MM So, what’s your role in all of that?

GT My role, that’s a good question. My role initially was to come along to the steering group very early on, very early days when we were starting this and approaching. My role was not clearly defined then, and I don’t think anybody’s role was clearly defined but I was kind of getting brought on board because of the community engagement aspect of it and publicity, you know because I do you know information bulletins and so on so it was maybe coming on board with that in mind so, it would be getting involved in stuff around communication and publicity around planning a lot of that stuff and being involved in the Talking Points on the day if we were … that’s something going forward that we’ll need to get clearer on as we forward plan, you know if we’re setting up Talking Points, community Talking Points in different areas and saying, “You know the first Tuesday of the month it will be here in Busby.” And that kind of information that we’re properly planning and who’s able to go to those and if we’re planning in terms of our community ones and we’re also making ourselves available to go to events that other organisations are … as you know that can be kind of peaks and troughs so, might not be a lot and then all of a sudden there’s 2 or 3 that are wanting you to come so, it’s about making sure that we can resource all of that. One of the things that we’re also … we’re going to be having 2 fixed Talking Points as well, they will just be Talking Points, fixed Talking Points. Voluntary Action now is open to 9 o’clock as you’ll probably know, Monday to Friday and it’s done a lot of work and it’s you know it’s set itself up completely differently in terms of how it’s laid out inside the kind of market place idea and Voluntary Action staff have had training very recently on kind of good conversations so, in the very near future we will start to be advertising Voluntary Action as a fixed Talking Point, that somebody can pop into at any time and have that initial … as if they were going to a Talking Point in a community venue and have that initial conversation with somebody whose specifically, one of their specific roles is to do that within Voluntary Action so, can do that and if that’s looking at the kind of social supports or signposting, great if that involves a bit more where it might involve some social work input then that member of staff will be able to make an appointment for a social worker to come up and meet with that person in Voluntary Action, you know so, a lot more joint working. We could see in the future, some staff just basing themselves in Voluntary Action because we’re all agile and you know most of and we can work anywhere so, I think there could be a lot more staff moving about different … you know carers, staff sitting in Voluntary Action vice versa and just working together much more closely and just being there so if somebody pops in, you could just be doing your normal work but if somebody does pop in and there’s a carers issue, there’s somebody from carers there so, I think that will all develop and Talking Points will only work if the community really get involved in it, you know and it’s just not seen as something else that an organisation’s doing, I think it has to be doing with and really transparently involving people.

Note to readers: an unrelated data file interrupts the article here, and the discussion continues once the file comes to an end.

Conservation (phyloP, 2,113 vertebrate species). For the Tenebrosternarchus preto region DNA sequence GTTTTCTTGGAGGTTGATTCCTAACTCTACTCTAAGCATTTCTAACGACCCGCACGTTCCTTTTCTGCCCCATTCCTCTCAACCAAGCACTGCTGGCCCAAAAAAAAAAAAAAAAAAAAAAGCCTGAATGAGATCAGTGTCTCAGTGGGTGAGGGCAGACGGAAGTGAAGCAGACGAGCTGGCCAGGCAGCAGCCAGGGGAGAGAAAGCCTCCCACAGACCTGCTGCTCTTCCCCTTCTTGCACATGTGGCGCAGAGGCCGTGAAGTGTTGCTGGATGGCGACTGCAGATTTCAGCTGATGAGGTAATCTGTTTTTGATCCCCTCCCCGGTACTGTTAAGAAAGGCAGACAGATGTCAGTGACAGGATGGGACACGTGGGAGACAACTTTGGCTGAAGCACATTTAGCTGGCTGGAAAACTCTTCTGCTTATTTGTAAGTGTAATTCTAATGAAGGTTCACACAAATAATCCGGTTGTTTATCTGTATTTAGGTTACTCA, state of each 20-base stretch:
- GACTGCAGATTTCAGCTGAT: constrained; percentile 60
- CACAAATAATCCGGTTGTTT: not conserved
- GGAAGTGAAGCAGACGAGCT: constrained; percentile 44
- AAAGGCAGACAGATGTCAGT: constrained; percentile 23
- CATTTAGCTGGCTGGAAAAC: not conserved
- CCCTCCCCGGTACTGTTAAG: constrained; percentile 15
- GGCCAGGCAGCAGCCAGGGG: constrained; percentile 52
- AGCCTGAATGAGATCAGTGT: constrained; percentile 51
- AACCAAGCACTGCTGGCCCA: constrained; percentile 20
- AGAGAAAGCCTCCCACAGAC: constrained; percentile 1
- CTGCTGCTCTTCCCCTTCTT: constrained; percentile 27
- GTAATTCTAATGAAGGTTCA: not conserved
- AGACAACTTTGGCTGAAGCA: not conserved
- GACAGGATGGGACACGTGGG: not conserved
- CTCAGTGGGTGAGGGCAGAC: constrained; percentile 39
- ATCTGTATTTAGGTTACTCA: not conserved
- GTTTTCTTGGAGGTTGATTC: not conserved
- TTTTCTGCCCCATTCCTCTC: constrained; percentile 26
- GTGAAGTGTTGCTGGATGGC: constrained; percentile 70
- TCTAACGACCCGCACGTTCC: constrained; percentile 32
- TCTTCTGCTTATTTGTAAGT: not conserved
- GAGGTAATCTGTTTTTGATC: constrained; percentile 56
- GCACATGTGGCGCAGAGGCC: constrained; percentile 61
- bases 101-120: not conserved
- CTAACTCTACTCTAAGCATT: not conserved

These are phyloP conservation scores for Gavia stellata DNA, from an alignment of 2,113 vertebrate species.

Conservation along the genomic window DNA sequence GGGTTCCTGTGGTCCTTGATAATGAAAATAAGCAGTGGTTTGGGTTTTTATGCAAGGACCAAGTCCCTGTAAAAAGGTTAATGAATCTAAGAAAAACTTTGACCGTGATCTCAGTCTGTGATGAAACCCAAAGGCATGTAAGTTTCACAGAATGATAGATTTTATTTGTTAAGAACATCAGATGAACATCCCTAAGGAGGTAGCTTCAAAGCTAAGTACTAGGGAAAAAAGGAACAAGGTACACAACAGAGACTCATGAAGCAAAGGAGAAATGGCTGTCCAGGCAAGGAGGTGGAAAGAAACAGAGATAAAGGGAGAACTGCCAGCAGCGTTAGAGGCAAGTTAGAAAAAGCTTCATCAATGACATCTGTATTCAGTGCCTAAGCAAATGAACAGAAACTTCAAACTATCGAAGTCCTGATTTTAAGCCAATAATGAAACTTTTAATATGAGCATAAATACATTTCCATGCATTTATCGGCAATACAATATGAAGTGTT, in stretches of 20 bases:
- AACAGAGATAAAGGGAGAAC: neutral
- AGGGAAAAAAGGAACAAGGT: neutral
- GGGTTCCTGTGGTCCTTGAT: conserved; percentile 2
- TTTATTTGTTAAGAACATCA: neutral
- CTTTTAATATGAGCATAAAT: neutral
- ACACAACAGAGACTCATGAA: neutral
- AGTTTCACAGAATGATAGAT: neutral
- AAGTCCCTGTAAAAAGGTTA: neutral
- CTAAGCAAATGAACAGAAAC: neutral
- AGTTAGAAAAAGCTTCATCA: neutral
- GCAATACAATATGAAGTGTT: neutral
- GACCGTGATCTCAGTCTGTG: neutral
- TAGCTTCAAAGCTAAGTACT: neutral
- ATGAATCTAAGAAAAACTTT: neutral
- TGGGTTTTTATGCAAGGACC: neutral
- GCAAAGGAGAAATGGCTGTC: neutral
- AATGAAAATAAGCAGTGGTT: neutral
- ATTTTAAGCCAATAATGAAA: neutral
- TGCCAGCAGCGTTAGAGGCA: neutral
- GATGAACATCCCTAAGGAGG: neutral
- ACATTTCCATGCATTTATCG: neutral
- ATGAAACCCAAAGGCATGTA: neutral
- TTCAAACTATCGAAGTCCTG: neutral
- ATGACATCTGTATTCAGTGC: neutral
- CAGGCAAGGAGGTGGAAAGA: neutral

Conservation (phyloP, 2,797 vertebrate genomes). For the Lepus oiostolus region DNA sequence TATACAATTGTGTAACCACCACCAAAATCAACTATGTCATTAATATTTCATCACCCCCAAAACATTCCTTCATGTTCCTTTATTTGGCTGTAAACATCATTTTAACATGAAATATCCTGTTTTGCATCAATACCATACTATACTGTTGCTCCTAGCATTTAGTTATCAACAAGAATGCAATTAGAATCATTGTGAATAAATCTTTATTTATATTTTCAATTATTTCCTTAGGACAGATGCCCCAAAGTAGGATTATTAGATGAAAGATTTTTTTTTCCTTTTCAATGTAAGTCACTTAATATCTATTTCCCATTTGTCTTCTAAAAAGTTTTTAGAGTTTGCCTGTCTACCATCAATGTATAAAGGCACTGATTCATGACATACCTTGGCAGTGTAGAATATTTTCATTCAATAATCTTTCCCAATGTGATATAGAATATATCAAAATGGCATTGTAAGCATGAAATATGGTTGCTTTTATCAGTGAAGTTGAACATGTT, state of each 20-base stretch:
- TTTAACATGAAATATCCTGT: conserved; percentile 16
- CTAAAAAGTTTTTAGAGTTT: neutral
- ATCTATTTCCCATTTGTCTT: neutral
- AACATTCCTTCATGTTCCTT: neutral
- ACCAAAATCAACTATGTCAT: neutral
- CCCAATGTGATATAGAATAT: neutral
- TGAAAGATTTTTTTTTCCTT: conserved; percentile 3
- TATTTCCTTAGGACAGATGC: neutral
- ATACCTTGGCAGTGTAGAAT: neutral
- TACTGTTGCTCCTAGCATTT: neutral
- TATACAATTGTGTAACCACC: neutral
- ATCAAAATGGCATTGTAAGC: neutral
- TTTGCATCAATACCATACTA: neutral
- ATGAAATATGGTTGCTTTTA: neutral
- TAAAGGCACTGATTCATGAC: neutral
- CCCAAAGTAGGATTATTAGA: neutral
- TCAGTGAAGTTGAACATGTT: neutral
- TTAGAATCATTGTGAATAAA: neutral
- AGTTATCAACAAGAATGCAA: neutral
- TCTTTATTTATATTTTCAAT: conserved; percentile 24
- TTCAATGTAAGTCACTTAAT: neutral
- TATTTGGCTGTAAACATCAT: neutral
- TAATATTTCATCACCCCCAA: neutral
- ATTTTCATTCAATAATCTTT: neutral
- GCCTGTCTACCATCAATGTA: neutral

MM Okay, thanks Gerry.

GT No worries.